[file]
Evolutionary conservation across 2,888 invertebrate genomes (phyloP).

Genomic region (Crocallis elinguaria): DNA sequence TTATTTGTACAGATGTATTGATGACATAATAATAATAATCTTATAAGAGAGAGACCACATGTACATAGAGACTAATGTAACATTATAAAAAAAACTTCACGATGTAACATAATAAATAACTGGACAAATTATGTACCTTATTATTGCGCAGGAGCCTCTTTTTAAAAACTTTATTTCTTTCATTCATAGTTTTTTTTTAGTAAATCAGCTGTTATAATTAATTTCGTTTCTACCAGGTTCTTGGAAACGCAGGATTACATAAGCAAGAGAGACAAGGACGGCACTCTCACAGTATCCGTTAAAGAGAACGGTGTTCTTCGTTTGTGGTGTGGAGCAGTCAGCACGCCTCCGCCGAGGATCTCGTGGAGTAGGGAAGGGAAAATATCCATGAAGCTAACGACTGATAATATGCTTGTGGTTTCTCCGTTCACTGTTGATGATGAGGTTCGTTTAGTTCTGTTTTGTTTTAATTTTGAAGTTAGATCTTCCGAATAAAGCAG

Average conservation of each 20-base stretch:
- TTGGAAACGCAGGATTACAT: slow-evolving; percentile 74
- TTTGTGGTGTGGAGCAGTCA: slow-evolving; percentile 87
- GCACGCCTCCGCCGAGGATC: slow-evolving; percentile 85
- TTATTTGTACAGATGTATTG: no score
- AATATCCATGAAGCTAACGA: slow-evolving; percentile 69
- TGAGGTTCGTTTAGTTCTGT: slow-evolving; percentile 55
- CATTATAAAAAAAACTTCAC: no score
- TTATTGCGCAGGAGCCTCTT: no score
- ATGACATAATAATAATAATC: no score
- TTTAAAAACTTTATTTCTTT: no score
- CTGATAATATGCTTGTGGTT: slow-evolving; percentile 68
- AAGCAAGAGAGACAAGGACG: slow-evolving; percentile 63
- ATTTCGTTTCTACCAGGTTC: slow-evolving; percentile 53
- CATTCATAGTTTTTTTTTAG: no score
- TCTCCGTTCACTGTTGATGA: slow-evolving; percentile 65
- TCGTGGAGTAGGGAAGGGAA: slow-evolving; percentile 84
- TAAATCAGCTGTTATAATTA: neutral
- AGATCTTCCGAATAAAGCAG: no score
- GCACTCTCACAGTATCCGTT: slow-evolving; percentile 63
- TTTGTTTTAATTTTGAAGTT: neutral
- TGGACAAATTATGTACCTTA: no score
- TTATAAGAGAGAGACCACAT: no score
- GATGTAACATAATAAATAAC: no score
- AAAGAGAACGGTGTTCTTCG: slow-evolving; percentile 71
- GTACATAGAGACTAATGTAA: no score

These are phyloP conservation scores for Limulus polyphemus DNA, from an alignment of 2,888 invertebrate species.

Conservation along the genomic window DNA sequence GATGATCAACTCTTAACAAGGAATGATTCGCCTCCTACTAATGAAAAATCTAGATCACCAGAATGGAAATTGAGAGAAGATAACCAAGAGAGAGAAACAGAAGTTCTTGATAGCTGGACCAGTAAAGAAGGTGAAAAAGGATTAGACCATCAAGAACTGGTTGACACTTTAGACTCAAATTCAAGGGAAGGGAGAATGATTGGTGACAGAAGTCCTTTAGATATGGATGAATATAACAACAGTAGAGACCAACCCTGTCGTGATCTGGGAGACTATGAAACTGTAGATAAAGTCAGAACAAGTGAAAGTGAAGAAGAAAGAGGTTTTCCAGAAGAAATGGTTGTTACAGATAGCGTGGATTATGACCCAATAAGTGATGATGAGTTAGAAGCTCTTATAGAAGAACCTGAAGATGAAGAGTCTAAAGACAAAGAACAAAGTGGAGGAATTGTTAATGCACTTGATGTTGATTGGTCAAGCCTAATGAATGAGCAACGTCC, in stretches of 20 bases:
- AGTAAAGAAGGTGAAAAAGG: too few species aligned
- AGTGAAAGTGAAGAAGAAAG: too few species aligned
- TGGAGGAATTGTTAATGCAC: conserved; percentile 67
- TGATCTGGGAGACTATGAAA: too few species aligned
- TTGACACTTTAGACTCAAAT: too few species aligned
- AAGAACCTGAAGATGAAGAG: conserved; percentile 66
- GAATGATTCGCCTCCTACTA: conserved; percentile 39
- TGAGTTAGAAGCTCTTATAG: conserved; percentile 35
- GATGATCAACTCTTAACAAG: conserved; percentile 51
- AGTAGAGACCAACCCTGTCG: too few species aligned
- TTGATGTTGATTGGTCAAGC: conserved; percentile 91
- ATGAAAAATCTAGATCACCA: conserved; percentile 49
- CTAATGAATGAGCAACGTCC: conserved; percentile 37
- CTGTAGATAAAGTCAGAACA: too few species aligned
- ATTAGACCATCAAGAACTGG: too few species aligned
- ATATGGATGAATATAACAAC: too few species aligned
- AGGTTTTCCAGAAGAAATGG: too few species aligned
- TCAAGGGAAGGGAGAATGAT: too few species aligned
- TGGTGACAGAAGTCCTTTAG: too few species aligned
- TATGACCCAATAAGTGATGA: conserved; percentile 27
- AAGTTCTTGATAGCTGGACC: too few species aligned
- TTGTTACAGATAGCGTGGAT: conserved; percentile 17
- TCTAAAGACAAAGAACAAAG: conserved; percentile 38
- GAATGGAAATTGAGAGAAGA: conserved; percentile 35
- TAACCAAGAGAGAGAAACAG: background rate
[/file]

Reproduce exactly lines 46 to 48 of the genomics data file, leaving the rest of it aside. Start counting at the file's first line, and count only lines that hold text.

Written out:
- ATATGGATGAATATAACAAC: too few species aligned
- AGGTTTTCCAGAAGAAATGG: too few species aligned
- TCAAGGGAAGGGAGAATGAT: too few species aligned